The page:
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Stacy Rosenbaum

Postdoctoral Fellow

PhD 2014 Biological Anthropology, University of California, Los Angeles

Research Interests

Causes and consequences of social behavior, including:


    Impact of social bonds on life history trajectories and fitness

    ​Physiological correlates of social behavior

    Social plasticity

    Kin discrimination and investment

    Applications of basic research in education and conservation


2014    PhD, Biological Anthropology, University of California-Los Angeles

2010    MA, Biological Anthropology, University of California-Los Angeles      

2001    BA, Psychology, University of Wisconsin-Madison

Academic Appointments

2017-Present  Postdoctoral Fellow

                        Department of Anthropology, Northwestern University

2015-2016       National Science Foundation Postdoctoral Fellow

                        Institute for Mind and Biology, University of Chicago

2014-2015       National Science Foundation Postdoctoral Fellow                    

                        Davee Center for Epidemiology and Endocrinology

Funding Awards


2016    NSF Innovation Corps Grant ($50,000)

2015    University of Chicago Polsky Center Innovation Corps Grant ($2,500)

2014    NSF SBE Directorate Interdisciplinary Postdoctoral Fellowship ($197,512)

2013    UCLA Dissertation Year Fellowship ($20,000)

2011    NSF Doctoral Dissertation Improvement Grant ($14,427)

2011    Wenner-Gren Foundation Dissertation Fieldwork Grant ($20,000)

2011    Wenner-Gren Foundation Osmundsen Initiative Grant ($5,000)

2010    Leakey Foundation Research Grant ($13,897)

2009    NSF Graduate Research Fellowship ($90,000)                                        

2009    UCLA Graduate Research Mentorship Fellowship ($18,000)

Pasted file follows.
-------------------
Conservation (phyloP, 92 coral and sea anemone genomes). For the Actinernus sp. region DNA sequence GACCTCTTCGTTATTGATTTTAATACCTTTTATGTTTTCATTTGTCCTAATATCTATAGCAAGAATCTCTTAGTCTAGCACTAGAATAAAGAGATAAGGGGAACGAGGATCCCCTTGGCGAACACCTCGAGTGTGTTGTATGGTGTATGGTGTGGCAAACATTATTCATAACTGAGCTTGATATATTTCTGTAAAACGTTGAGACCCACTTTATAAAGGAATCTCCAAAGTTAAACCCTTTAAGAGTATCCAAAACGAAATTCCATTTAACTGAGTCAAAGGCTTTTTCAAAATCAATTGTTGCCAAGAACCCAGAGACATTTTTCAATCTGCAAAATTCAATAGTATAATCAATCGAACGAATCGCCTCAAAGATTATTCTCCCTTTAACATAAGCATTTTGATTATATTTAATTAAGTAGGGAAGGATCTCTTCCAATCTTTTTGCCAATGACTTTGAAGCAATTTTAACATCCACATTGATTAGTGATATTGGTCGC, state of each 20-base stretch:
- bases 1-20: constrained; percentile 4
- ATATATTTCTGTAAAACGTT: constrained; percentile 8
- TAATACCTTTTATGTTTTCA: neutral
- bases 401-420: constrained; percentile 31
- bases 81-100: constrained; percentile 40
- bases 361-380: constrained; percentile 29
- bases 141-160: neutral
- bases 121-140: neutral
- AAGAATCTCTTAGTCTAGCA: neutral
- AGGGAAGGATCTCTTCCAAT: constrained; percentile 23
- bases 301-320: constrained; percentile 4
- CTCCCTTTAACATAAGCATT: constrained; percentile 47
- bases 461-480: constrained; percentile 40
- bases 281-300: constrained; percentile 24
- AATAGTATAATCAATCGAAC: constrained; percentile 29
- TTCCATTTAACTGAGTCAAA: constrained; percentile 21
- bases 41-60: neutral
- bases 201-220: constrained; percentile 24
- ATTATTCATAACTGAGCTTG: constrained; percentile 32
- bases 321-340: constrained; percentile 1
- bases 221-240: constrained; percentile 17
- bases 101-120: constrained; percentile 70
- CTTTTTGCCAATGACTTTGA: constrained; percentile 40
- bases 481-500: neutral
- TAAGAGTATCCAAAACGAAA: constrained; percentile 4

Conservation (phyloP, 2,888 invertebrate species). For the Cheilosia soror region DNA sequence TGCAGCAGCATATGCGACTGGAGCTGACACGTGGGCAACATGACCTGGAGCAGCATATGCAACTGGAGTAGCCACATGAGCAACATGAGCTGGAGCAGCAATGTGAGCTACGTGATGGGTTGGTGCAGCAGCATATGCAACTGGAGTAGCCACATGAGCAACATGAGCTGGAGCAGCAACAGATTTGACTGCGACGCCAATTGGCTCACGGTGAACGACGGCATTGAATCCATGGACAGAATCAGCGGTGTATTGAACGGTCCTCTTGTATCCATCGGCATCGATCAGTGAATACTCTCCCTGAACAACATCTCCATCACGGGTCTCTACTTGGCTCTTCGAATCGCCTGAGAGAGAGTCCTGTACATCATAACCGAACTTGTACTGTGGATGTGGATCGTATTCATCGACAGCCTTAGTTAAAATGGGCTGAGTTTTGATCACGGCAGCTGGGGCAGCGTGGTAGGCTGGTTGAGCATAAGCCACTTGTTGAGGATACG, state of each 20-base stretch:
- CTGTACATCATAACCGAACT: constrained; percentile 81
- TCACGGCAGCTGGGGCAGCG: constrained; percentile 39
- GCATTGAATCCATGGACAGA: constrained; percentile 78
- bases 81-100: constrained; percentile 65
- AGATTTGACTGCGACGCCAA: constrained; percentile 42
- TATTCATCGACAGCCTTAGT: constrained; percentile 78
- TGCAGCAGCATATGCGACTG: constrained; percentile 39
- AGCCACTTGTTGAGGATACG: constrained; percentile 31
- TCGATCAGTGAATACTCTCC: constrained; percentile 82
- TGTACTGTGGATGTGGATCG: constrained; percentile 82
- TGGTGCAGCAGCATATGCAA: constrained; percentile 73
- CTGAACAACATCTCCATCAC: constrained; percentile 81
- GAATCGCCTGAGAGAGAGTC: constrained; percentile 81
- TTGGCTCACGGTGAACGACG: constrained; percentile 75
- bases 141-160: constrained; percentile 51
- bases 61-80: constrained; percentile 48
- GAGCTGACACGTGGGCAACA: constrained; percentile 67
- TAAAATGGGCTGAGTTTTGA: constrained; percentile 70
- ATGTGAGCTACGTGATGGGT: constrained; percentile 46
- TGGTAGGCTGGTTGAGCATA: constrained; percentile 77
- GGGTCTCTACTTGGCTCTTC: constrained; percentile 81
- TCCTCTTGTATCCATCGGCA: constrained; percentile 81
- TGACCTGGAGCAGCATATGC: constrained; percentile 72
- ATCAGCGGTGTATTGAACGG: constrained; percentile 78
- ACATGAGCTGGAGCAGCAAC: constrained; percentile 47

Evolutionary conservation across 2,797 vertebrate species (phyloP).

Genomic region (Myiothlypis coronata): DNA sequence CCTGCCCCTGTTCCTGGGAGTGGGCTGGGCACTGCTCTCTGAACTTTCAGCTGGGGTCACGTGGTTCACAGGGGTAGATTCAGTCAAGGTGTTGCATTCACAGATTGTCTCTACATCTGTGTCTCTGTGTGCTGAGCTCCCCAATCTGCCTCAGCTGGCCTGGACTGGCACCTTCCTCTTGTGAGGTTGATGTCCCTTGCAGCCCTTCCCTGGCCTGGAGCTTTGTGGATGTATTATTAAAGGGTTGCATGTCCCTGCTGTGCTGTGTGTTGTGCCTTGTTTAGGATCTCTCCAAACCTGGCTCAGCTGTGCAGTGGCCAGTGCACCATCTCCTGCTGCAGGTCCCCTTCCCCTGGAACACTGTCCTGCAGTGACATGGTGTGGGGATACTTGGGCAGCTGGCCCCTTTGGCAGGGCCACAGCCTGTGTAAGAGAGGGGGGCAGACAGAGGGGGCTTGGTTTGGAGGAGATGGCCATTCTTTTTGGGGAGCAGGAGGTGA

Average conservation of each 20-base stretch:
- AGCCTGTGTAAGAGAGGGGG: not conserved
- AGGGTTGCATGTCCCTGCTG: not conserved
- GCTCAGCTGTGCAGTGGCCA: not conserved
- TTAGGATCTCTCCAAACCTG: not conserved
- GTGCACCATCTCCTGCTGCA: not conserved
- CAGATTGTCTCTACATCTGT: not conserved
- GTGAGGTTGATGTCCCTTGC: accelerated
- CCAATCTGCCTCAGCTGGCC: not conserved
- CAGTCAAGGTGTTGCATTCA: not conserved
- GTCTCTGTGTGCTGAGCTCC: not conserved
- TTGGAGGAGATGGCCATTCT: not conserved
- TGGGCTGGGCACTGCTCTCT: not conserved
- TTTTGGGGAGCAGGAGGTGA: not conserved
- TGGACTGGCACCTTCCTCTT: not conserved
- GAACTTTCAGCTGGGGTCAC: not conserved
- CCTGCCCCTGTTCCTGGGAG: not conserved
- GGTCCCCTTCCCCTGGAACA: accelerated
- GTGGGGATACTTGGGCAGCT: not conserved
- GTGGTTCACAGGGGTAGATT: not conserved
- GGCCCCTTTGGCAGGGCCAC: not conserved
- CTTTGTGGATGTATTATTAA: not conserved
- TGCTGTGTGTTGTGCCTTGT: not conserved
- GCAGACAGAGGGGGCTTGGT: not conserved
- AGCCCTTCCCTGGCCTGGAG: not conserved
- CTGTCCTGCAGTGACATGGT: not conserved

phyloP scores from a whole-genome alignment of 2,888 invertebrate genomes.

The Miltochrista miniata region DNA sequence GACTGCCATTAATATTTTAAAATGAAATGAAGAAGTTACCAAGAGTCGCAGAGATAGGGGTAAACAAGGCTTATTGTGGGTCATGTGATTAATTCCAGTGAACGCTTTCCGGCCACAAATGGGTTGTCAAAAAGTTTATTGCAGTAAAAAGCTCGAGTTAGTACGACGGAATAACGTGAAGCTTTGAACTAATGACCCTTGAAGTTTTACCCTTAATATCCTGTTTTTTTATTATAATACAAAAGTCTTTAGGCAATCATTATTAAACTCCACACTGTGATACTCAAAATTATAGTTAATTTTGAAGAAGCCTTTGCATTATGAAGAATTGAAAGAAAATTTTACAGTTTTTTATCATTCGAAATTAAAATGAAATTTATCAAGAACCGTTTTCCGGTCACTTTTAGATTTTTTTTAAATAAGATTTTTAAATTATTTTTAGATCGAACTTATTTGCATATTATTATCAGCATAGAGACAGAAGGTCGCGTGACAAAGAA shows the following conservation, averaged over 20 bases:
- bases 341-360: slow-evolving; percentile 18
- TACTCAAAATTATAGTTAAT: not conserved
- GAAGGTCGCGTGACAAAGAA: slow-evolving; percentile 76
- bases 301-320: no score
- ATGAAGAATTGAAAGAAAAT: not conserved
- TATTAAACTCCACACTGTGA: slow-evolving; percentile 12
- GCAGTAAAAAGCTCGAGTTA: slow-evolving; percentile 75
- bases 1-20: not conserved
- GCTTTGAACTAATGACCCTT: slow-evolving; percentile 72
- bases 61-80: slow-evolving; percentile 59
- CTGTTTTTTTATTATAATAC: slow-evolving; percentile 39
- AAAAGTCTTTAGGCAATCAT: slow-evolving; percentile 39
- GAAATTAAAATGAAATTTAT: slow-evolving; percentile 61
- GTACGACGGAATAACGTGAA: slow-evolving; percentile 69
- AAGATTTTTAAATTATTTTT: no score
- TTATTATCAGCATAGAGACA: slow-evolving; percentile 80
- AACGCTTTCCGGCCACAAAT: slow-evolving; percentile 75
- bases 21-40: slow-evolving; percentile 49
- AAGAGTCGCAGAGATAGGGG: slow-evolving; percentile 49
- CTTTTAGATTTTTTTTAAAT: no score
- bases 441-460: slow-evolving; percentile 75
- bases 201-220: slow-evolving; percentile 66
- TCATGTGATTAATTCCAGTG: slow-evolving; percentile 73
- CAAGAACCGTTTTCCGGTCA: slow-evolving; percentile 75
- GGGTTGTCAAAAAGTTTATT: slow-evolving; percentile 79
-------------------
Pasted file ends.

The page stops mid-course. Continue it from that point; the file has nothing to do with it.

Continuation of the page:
2009    UCLA Institute for Social Research Grant ($6,000)

2008    UCLA Anthropology Departmental Fellowship ($18,000)

2000    Wisconsin/Hilldale Undergraduate/Faculty Research Fellowship ($3,000) 

Peer-Reviewed Publications

2016   Rosenbaum S, Vecellio V, & Stoinski TS. Observations of severe and lethal coalitionary attacks in wild mountain gorillas. Scientific Reports, 6, 37018. 

2016    Eckardt W, Stoinski TS, Rosenbaum S, Umuhoza MR, & Santymire R. Characterizing stress physiology in Virunga mountain gorillas. Conservation Physiology, 4, cow029.

2016    Rosenbaum S, Hirwa JP, Silk JB, Vigilant L, & Stoinski TS. Infant mortality risk and paternity certainty are associated with postnatal maternal behavior toward adult male mountain gorillas. PLoS One, DOI: 10.1371/journal.pone.0147441

2016    Rosenbaum S, Hirwa JP, Silk JB, & Stoinski TS. Relationships between adult male and maturing mountain gorillas persist across developmental stages and social upheaval. Ethology, 122, 134-150. 

2015    Rosenbaum S, Maldonado-Chapparo AA, & Stoinski TS. Group structure predicts variation in proximity relationships between male-female and male-infant pairs of mountain gorillas. Primates, 57, 17-28. 

2015    Rosenbaum S, Hirwa JP, Silk JB, Vigilant L, & Stoinski TS. Male rank, not paternity, predicts male-immature relationships in mountain gorillas. Animal Behaviour, 104, 13-24.

2011    Rosenbaum S, Silk JB, & Stoinski TS. Male-immature relationships in multi- male groups of mountain gorillas. American Journal of Primatology, 71, 1-10. 

2009    Stoinski TS, Rosenbaum S, Ngaboyamahina T, Vecellio V, Ndagijimana F, & Fawcett K. Patterns of male reproductive behavior in multimale groups of mountain gorillas: examining theories of reproductive skew. Behaviour, 146, 1193-1215.  

2009    Stoinski TS, Vecellio V, Ngaboyamahina T, Ndagijimana F, Rosenbaum S, & Fawcett K. Proximate factors influencing dispersal decisions in male mountain gorillas. Animal Behaviour, 77, 1155-1164.  

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